The researchers selected 96 children aged 8 to 17 years as subjects, measured heart rate and blood pressure, and asked them to complete a questionnaire on caffeine intake. The researchers then asked them to drink a caffeine-containing drink and a placebo. It was found that all children who participated in the trial had decreased heart rate and increased blood pressure after drinking caffeine. But among adolescent children, boys respond more strongly to caffeine than girls. After 12 to 17 years old boys drank caffeine, the increase in blood pressure was greater than that of girls of the same age. But for undeveloped children, gender has little effect on them.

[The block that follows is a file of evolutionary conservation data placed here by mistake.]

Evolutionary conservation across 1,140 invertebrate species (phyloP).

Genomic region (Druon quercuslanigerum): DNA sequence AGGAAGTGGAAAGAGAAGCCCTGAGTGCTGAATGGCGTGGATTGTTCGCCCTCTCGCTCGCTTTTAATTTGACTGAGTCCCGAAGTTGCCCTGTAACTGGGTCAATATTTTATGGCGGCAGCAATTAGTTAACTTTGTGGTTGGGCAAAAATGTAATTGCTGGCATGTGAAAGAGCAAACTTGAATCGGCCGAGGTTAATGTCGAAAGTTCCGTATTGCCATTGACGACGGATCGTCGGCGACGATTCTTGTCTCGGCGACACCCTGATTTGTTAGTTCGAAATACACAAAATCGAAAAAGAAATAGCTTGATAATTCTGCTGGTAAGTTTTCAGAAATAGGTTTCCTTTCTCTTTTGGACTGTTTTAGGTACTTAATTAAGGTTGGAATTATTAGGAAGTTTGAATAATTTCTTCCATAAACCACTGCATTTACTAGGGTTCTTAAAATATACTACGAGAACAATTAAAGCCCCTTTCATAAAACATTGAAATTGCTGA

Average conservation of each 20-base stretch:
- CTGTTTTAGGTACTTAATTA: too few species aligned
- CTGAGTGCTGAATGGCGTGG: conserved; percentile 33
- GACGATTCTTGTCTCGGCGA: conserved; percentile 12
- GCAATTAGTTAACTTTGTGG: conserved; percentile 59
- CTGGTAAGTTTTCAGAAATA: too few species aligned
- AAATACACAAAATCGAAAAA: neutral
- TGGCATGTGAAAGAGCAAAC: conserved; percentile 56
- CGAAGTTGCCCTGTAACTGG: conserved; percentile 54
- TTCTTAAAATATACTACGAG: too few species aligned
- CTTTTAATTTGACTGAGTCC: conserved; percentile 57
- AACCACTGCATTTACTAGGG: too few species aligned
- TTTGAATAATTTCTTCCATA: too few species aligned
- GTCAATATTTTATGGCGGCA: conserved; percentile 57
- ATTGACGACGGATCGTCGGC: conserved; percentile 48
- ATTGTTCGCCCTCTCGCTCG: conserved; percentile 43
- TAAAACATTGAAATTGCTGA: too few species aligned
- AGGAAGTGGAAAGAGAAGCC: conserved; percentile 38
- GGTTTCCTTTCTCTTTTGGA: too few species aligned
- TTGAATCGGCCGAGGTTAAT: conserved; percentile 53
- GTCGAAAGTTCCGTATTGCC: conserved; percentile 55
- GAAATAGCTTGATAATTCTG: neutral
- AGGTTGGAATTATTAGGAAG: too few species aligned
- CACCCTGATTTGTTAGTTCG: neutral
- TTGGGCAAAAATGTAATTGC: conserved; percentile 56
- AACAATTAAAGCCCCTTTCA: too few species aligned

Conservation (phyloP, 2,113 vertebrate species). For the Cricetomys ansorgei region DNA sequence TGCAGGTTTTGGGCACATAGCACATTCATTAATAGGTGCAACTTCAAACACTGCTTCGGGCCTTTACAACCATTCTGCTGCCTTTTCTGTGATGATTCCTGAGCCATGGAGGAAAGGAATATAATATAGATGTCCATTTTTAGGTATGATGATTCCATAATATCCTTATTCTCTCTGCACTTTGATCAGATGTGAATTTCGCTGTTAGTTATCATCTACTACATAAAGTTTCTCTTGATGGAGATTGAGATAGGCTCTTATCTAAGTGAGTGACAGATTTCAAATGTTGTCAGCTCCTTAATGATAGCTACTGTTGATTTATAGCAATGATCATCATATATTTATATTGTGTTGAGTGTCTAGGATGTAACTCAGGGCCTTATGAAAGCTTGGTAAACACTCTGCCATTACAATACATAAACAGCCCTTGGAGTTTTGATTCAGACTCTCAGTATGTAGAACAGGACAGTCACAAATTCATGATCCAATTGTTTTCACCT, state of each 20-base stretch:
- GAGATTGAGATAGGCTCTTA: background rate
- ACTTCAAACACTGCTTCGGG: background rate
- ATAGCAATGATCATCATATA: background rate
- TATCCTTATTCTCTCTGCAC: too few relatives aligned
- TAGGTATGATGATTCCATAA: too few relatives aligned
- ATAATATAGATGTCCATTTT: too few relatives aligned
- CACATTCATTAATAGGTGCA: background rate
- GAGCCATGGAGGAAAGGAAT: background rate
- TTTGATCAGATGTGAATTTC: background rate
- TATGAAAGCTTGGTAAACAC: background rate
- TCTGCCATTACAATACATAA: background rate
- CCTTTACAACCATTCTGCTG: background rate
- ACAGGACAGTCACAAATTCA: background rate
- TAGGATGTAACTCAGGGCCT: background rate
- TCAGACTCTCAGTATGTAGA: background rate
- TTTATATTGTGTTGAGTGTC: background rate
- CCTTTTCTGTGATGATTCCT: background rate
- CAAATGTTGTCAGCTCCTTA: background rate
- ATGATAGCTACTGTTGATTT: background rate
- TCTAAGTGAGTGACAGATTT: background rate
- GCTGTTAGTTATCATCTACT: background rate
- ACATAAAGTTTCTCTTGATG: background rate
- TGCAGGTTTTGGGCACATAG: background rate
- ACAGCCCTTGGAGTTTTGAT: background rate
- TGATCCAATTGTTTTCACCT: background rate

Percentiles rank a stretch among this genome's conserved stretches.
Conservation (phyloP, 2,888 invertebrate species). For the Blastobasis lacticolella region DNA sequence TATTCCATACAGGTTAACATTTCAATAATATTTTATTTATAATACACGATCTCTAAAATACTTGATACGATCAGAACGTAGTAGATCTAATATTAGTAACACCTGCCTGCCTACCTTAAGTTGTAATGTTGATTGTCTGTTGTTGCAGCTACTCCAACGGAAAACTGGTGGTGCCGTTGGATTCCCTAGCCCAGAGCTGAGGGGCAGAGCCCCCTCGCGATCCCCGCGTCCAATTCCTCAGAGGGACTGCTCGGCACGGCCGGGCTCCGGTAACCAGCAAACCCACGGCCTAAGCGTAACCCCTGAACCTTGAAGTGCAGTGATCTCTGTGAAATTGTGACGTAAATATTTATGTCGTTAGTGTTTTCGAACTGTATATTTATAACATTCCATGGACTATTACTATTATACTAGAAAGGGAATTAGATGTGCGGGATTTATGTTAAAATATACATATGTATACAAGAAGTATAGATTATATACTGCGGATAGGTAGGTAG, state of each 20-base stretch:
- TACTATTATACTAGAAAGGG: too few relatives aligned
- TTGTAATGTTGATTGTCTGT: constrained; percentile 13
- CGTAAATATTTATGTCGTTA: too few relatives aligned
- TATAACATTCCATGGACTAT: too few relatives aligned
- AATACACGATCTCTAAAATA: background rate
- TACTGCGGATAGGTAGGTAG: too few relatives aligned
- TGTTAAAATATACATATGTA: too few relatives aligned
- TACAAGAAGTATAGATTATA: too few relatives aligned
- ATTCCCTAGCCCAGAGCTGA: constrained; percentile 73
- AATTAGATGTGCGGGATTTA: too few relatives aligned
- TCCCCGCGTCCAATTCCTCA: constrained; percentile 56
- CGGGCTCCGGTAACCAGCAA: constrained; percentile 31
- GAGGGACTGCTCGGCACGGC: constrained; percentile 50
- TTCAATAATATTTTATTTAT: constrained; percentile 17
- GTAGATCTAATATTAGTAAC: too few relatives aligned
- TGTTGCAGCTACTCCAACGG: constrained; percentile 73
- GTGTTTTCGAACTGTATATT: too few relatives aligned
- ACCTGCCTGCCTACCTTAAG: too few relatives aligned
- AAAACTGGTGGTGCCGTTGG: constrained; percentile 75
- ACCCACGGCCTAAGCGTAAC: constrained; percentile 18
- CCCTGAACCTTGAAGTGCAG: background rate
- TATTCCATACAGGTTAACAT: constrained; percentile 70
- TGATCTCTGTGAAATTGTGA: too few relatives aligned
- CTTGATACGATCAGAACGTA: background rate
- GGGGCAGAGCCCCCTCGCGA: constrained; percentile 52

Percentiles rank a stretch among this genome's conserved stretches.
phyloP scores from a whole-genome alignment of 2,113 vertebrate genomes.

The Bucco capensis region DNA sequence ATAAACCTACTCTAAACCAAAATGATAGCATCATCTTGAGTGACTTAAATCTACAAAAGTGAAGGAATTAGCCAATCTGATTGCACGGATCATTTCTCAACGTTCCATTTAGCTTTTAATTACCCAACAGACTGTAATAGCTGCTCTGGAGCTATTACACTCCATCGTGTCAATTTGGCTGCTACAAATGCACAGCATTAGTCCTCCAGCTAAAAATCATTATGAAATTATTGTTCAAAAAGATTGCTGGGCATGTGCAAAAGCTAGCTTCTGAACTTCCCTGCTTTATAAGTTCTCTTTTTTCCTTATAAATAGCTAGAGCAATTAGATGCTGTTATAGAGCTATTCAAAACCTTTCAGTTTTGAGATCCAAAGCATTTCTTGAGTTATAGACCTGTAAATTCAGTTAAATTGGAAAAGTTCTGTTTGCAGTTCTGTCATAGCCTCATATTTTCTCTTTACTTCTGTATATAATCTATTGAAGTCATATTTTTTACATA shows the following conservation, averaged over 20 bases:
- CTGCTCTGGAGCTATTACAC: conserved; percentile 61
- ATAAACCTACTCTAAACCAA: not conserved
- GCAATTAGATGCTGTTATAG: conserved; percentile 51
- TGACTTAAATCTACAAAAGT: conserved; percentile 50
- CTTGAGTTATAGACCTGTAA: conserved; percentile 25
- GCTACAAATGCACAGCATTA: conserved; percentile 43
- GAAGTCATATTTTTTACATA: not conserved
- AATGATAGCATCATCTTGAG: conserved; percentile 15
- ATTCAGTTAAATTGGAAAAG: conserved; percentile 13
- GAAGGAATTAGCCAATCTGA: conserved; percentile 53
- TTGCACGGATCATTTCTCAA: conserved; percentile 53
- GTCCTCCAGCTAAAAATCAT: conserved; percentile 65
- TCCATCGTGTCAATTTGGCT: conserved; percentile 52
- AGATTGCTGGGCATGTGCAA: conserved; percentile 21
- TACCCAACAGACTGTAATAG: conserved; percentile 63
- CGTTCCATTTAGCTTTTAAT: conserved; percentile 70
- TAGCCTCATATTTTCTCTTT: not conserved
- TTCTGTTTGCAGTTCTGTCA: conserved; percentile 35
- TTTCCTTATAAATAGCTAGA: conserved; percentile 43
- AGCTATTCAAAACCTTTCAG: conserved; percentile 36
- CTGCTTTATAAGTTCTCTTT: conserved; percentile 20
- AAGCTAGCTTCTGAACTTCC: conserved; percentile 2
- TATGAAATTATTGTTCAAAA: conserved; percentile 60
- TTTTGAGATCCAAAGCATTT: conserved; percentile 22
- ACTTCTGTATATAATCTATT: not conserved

The researchers also found that girls’ response to caffeine is related to their menstrual cycle, and hormonal fluctuations during menstruation alter cardiovascular response to caffeine. The study has been published in the Journal of Pediatrics.
The researchers believe that although the data show that boys and girls respond differently to caffeine, both cardiovascular responses to caffeine. This difference is most likely affected by hormones. But in any case, the right amount of coffee is good for health.